At an imaginative level, I mined childhood feelings, dreams, memories that still remained – the enchantment and terror of childhood that Edith mentions in the novel is the theme - and I just let it flow. What helped me find a way into a coherent story through locations, situations and characters, came through research. I read a lot about the history of puppets, and the history and stomach-turning processes of taxidermy, as well as further investigations into my personal horror and fascination with holy relics. The idea of M H Mason, Britain’s greatest preserver of animals in tableau (an art form I discovered in a Reggie Oliver short story called The Children of Monte Rosa), an antique dealer with a 70s British childhood, and the Red House as a character, or catalyst that changed all inside it, emerged out of secondary reading. One subject jumped on to another and pretty soon I had a folk horror story that sustains, at least for me, the sense of a childlike dream that combines terror and enchantment – maybe this was also a striving for wonder and awe with what I have at my disposal. I might be as much a writer of the grotesque as anything else too, and the grotesque “artefacts”, twinned with their traditional roles in history, started to settle into a story the more I learned about them.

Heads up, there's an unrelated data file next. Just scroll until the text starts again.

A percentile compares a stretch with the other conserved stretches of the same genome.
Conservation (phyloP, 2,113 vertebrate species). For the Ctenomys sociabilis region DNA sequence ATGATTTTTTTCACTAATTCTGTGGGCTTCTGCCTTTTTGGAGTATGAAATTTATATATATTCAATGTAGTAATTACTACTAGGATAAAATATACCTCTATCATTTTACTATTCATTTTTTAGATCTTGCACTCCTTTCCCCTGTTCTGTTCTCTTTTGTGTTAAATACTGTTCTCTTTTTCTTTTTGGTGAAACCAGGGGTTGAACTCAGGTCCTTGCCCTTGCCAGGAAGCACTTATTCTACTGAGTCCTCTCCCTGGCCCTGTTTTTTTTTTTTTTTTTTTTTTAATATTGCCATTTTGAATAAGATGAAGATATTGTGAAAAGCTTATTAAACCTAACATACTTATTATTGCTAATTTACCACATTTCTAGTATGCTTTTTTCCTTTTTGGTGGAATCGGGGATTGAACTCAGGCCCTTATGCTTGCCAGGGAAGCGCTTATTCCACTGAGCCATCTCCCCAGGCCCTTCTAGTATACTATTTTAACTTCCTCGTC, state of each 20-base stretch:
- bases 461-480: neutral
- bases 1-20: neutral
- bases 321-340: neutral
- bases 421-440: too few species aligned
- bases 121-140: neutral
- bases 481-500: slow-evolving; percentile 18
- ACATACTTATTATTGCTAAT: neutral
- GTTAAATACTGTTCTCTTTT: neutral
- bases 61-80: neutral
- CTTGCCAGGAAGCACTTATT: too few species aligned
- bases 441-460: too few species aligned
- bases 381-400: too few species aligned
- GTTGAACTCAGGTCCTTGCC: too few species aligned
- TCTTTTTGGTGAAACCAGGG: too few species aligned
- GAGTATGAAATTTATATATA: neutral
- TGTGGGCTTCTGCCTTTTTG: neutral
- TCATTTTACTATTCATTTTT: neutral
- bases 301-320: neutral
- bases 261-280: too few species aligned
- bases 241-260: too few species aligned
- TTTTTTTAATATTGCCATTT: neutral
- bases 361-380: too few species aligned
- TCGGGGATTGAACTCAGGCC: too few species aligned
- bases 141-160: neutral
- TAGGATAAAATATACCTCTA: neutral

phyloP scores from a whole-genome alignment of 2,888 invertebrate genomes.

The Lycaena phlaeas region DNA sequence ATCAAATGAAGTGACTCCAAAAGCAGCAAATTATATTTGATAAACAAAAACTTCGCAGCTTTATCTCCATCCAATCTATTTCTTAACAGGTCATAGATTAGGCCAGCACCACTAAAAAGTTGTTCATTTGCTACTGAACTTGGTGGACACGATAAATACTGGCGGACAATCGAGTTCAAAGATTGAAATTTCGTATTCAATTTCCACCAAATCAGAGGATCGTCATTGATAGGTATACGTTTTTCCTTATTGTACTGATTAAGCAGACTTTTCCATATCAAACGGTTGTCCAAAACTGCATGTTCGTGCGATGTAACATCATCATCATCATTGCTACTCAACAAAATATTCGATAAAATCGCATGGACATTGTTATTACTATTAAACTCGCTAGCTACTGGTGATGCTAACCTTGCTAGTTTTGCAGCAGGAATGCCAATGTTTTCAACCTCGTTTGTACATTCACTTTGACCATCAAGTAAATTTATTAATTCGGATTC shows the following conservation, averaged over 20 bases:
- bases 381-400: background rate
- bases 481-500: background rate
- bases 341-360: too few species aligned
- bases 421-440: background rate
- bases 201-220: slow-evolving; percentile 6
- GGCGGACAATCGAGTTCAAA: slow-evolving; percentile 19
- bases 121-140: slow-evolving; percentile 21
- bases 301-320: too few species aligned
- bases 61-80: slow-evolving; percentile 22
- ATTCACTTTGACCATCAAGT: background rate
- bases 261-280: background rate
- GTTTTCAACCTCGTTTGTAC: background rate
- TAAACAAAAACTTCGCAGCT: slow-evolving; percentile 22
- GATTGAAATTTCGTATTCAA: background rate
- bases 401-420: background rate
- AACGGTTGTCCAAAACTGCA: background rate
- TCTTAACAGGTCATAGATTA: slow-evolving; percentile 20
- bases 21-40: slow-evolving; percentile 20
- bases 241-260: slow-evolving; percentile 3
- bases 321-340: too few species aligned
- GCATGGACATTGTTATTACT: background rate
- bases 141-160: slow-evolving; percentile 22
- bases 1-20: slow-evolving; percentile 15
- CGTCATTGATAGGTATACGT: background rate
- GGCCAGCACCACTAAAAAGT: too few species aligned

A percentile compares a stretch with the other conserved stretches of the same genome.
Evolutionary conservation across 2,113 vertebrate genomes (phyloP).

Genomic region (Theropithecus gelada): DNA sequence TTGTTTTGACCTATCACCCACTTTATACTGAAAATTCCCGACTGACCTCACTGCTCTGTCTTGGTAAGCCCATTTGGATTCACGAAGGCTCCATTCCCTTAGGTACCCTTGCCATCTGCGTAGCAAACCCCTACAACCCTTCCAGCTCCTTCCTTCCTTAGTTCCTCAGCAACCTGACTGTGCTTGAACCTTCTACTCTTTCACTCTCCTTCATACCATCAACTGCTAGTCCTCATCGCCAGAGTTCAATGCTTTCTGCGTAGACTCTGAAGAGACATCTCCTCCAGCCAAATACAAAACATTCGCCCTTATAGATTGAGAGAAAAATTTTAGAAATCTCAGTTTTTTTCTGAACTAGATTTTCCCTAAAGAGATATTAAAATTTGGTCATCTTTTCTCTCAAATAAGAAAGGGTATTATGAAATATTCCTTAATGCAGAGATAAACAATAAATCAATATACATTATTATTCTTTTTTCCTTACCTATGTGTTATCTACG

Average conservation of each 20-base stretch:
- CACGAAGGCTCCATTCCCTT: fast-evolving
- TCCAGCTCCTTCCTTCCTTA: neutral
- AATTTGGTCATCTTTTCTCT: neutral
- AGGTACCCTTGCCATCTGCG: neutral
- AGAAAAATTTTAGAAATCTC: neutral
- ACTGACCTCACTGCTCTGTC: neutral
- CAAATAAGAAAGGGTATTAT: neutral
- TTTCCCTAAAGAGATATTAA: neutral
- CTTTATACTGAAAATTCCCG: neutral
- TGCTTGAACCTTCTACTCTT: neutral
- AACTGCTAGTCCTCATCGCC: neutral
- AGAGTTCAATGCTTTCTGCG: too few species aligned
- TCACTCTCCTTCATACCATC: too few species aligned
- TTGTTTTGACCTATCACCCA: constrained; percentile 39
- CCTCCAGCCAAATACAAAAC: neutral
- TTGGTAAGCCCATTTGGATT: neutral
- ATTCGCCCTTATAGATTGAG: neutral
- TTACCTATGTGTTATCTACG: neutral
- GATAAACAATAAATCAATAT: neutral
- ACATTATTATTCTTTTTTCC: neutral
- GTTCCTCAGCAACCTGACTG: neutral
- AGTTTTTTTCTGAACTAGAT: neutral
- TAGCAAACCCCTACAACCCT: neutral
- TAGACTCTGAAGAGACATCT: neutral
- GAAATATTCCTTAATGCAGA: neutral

At the same time as fashioning a story, I also didn’t want to be too conscious of the process; again, the imagination had to lead the whole thing – this is most apparent at the end. But my greatest fear when writing horror is the trapdoor into silliness, and this novel dealt with subjects that tiptoed around that. Observing the difference between childish and childlike was imperative. The jury is probably out on what the book achieves.
Yes, I am a big reader of weird fiction too, and the strangeness that reveals something almost incommunicable about consciousness, but in all kinds of fiction and art.
The atmosphere of the novel plays a huge part, and The Red House at times seems to transcend being simply a setting, instead becoming a character itself. Was this intentional? Which earlier fiction or films or life experiences lent themselves to shape The Red House and the town of Magbar’s Wood?